1. Protein samples were directly withdrawn from the desiccator and added to the pan. This did not alter significantly the hydration level of the sample providing that only few minutes elapsed from sample withdrawal to pan sealing.

2. Load a calorimeter pan with 20-25 mg of sample (containing 2-3 mg of protein), which are sufficient to observe a good signal-to-noise ratio.

3. When needed, add 20-30 L of solvent, either aqueous or organic (anhydrous).

4. Allow the samples to equilibrate for 30 min before starting the thermal ramp. The same amount of inert support and solvent was used in the reference pan in order to obtain an automatic baseline compensation.

5. Use an appropriate scan rate. Usually a scan rate range from 1 to 10°C/h are suitable (see Note 11).

3.3.3. Calorimetry (see Notes 2-5)

The best instruments to study the thermodynamic properties of adsorbed proteins are those batch calorimeters with sealed pans as sample holders. Because the amount of the sample, usually powdered material containing the adsorbed enzyme, has to be known precisely, the most convenient method of preparation, therefore, is to weigh the sample (and solvent) directly on the pan. Otherwise, precise quantitative cell loading may be difficult with a standard calorimetric cell usually built with small entrance holes.

Another important factor is the temperature range of the instrument. The calorimeters mentioned in Subheading 2. were developed for studies using water as a solvent and cannot span wide temperature ranges. Conversely, batch calorimeters using pan sample holders are devoted to studying temperature effects up to several hundreds of degrees centrigrade. For instance, the results of the DSC experiments showed in Table 3 were obtained with the Perkin Elmer DSC-7 calorimeter (Norwalk, CT), which is able to span from -170°C up to 700°C.

The Mettler Toledo DSC 822 calorimeter (Columbus, OH) is a more recent model. The standard aluminum pans contain only 10-15 pL of sample. Nevertheless, this calorimeter is a sensitive instrument, reaching a nominal resolution value <0.4 pW. Crucible type pans can be used, which can contain up to 125 pL of sample and can hold 20 bars of internal pressure.

The best fitting and deconvolution analysis were carried out according to the two-state approximation mathematical model described in the literature, as already mentioned in Subheadings 1.2. and 3.1.5.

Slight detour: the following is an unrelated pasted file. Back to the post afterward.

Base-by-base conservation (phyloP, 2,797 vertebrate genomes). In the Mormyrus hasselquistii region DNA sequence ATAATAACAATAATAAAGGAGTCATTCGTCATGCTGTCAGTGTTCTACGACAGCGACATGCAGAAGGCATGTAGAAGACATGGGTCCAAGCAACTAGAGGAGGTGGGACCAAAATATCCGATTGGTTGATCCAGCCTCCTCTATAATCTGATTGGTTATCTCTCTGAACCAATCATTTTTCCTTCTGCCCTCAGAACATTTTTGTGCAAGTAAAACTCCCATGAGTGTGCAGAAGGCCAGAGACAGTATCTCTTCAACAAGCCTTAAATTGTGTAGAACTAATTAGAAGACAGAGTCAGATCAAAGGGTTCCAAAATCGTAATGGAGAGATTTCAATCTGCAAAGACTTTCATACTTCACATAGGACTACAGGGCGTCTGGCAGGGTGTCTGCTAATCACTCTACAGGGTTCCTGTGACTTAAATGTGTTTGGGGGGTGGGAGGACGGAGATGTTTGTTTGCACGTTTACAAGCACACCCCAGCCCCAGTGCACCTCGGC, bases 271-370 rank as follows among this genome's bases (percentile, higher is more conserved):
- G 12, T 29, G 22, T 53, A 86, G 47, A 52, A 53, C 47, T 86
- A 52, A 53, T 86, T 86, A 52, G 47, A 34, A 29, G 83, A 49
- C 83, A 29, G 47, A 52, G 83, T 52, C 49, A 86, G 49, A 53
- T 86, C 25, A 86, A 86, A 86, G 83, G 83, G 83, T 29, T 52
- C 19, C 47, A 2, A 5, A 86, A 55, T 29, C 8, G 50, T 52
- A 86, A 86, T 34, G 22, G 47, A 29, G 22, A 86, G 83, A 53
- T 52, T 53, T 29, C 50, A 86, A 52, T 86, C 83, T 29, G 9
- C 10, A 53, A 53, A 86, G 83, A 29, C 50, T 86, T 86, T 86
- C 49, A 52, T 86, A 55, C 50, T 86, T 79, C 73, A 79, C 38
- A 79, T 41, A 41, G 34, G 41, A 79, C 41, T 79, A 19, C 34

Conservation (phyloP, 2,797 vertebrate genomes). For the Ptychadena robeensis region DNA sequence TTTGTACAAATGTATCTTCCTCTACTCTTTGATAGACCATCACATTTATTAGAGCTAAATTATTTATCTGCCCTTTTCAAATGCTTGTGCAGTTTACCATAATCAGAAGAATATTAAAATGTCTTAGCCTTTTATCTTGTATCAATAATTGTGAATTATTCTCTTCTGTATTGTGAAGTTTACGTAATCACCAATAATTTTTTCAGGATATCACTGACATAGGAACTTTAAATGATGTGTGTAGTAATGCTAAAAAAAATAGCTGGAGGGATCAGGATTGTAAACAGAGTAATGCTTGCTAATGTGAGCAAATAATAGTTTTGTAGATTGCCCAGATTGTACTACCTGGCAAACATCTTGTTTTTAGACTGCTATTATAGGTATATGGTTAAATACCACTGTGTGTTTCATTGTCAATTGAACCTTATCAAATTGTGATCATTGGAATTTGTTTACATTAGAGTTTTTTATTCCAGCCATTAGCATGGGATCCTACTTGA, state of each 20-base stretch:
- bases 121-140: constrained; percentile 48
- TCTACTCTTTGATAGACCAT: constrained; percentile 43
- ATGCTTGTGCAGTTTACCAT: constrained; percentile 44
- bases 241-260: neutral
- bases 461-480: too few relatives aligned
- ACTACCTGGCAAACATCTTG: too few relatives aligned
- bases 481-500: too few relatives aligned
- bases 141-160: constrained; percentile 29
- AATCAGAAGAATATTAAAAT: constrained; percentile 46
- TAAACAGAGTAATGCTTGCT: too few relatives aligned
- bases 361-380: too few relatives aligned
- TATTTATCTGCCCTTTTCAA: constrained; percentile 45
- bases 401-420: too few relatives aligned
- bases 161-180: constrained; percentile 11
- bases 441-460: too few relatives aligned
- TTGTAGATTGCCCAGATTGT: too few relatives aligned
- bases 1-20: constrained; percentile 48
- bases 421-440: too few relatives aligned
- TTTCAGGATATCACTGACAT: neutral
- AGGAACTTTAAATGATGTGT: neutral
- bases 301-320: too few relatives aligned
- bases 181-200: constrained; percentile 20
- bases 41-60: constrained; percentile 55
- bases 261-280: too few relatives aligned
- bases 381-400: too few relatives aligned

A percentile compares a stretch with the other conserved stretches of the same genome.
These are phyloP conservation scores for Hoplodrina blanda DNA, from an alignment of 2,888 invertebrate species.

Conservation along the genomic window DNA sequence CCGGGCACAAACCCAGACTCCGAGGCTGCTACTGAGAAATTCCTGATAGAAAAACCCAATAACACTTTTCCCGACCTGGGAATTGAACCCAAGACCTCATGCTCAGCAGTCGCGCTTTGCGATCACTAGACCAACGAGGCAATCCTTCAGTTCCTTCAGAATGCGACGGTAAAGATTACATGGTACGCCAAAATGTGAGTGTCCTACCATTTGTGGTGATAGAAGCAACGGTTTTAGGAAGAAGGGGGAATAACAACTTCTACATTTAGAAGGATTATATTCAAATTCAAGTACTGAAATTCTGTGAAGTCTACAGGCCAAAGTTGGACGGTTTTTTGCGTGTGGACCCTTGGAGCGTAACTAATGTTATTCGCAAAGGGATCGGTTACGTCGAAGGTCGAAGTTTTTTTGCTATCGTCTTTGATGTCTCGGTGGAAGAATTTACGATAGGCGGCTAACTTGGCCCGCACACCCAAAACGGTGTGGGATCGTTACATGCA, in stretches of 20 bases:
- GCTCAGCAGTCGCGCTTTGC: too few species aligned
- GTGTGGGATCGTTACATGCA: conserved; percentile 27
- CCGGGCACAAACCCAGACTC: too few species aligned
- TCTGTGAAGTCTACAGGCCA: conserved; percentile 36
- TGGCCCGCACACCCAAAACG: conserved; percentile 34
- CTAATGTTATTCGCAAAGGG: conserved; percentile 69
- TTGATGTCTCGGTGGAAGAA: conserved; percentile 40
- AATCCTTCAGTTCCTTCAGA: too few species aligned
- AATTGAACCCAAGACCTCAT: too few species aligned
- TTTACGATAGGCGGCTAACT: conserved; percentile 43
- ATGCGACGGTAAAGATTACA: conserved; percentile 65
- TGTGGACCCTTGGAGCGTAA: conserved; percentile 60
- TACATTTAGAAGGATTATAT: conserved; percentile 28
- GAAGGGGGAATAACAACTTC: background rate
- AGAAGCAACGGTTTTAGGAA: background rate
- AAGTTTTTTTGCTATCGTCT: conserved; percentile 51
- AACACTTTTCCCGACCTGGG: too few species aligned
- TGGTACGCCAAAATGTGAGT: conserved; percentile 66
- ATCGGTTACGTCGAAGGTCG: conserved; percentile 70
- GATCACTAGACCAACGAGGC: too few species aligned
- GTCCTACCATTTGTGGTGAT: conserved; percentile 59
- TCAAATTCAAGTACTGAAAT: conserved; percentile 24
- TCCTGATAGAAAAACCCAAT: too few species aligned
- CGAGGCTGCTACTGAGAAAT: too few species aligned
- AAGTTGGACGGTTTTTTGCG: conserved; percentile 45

4. Notes

1. Controlled pore glass beads can be purchased in different size and pore diameter (from 700 to 1400 A) from Fluka. They are available as neat, unmodified or chemically modified glass. There are several type of chemical derivatives, including the aminopropyl group. The density of the functional group varies with the preparation. With the aminopropyl beads derivative, pore size 500 A, 30-45 mesh, the amount of modified aminopropyl groups can be as a high as 2 mmol/g

2. Special care has to be taken on degassing because of the heterogeneity of the samples. Careful treatment under reduced pressure or the use of extensively degassed buffer solutions is required in order to avoid the formation of air bubbles during the thermal scan.

3. Another practical difficulty with all the instruments is the determination of the exact amount of material (immobilized protein) actually used to fill the calorimeter cell. The difficulty may arise from the dimensions of the calorimetric sample cell entrance hole, which is often quite small. The best approach is to standardize the quantity before adding the material to the cell. For instance, a small glass container (a small beeker or, better, a small funnel) may be used, whose volume is calibrated. A known amount of solid support (containing the protein) may then be routinely obtained by filling the container with a fixed amount of material. This can be easily measured by weight or volume (by referring to calibration marks on the container). Then the whole amount is poured into the calorimetric cell. The amount of material for each run ranges from 0.05 to 0.2 g of support, containing about 1.5-6.0 mg of protein.